Posted November 25, 2014 - Now what kind of a ridiculous statement is that? It's great news! Especially with the holiday season approaching. Families can now afford to go see grandma by piling into the gas guzzling SUV and avoid the airport all together. At first glance, lower gas prices means people have more disposable income to jump start the economy through spending the money that was generally spent for fuel. We all understand the concept but once upon a time not that long ago, the U.S. was faced with the S & L scandal that swept the nation in the late 80's.
Michael Webber, deputy director of the Energy Institute at the University of Texas at Austin says oil producers in Texas and Oklahoma went bankrupt, "which caused a lot of land deals to go bad— because the land had been overvalued, which caused tens of thousands of savings and loans to go bankrupt and belly up, which caused a nationwide S&L scandal, which eventually led to recession."
Oil has plunged to $79 a barrel from $107 in June on fears of a global glut. Many expect these lower prices to stick around for a while. Some fund managers see oil falling to $60 a barrel if OPEC does not agree to a significant output cut. If the cost per barrel goes any lower, investors will be less willing to take risks and drill less causing harm to many of the drilling communities that rely on the oil industry.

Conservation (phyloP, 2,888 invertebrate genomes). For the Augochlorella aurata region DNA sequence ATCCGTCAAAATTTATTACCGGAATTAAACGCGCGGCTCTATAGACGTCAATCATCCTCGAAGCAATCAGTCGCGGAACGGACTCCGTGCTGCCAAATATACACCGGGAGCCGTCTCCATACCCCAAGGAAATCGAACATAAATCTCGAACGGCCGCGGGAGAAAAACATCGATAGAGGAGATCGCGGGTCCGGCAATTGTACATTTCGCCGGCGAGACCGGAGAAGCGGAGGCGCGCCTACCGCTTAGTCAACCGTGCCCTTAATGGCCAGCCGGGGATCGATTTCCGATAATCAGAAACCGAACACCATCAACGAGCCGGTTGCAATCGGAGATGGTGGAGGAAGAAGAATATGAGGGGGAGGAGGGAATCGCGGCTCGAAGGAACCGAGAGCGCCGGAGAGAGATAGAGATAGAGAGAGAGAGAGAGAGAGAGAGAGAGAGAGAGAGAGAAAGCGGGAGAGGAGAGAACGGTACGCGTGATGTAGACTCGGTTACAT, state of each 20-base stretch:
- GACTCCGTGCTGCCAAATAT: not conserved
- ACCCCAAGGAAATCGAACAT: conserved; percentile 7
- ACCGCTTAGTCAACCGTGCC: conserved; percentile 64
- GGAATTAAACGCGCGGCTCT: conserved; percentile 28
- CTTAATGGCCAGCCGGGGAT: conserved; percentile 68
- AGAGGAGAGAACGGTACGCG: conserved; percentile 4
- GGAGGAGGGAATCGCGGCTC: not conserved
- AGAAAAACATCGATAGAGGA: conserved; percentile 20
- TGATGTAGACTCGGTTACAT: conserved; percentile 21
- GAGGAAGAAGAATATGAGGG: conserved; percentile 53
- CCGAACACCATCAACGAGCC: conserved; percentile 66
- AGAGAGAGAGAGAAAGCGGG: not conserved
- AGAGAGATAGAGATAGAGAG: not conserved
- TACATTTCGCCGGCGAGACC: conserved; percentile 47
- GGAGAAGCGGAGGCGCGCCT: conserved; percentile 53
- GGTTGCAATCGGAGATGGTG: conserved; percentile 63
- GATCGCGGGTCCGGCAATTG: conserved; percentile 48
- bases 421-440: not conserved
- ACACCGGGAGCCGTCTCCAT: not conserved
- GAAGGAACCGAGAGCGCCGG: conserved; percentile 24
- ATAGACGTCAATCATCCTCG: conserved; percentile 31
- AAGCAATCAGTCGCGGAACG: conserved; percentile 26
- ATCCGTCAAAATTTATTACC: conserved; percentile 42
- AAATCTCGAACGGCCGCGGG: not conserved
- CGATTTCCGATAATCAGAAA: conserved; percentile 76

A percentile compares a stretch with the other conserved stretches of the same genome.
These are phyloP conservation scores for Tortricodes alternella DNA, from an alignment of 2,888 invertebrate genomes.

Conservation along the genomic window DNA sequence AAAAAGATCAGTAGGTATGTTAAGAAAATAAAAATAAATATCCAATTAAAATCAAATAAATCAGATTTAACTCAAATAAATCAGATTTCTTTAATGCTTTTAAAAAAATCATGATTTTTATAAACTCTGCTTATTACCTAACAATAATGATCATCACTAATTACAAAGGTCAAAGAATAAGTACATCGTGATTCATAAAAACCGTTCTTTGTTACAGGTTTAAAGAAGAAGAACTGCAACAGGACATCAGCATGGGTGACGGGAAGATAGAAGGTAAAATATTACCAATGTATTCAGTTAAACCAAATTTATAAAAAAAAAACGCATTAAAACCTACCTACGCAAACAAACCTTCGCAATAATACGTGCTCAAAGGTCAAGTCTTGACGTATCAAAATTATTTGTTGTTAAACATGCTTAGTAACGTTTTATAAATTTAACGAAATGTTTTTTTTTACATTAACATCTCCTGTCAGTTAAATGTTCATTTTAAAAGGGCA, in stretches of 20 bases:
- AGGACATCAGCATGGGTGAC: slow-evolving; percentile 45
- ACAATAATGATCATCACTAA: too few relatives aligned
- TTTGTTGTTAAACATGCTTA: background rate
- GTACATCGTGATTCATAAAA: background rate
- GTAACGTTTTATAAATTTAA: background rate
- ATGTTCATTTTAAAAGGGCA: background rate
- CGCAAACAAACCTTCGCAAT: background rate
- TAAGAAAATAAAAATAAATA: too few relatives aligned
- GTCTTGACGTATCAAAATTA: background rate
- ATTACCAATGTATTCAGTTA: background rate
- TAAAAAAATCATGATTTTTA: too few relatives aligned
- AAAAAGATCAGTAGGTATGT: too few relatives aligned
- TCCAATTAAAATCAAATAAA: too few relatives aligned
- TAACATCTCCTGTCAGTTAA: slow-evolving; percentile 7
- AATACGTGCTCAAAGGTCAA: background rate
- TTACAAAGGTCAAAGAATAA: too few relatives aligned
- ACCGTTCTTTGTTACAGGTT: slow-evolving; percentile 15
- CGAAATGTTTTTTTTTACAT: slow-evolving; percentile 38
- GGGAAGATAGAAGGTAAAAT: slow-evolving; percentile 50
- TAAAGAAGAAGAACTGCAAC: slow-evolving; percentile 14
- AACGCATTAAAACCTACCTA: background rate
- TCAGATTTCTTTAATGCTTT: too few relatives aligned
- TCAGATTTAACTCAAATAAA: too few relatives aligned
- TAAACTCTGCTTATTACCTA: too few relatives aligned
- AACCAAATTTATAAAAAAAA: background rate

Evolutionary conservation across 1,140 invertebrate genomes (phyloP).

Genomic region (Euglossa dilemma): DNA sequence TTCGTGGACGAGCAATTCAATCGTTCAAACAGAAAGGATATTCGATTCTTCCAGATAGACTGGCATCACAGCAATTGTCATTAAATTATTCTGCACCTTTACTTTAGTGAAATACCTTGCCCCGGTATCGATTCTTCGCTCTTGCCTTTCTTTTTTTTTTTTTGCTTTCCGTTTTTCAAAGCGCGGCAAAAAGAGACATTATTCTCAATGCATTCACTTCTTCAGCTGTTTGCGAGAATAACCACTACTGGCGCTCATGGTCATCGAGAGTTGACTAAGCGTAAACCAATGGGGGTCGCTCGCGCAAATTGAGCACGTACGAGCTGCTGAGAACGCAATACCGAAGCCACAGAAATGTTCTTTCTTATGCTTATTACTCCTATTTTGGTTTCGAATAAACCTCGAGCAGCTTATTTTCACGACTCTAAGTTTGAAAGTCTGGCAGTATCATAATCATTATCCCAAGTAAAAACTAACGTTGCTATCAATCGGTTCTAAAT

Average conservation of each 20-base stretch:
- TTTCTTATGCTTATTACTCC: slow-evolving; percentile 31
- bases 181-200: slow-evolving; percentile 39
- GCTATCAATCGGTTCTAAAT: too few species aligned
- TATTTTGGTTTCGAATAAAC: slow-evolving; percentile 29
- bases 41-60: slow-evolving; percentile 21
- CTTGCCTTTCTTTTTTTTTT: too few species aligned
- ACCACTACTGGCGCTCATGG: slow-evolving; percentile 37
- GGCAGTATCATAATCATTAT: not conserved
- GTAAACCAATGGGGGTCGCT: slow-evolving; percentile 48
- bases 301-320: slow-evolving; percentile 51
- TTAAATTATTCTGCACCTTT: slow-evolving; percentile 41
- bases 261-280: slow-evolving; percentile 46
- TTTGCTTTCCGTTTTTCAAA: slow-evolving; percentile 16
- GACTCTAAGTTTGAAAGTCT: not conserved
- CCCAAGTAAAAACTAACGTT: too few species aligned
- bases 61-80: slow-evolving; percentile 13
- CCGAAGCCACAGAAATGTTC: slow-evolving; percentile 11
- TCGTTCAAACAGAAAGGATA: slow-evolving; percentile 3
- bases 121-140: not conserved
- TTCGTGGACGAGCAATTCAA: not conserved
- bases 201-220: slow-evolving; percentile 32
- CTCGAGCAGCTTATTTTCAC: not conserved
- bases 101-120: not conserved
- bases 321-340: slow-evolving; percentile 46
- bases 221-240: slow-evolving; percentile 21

Look, were not saying that lower gas prices are going to lead us into a recession. I don't believe the government is going to let that happen again. Just ask the auto industry. What we do know is that every cause has an effect. At some point, the gas prices will go back up. The question is what's going to happen to the industry in this in between stage? How many people are going to be affected?
We believe that there is a happy medium. Let's lower the prices enough to boost the economy but not enough where the oil industry can't make a profit. It sounds easy right? Somebody give them my number!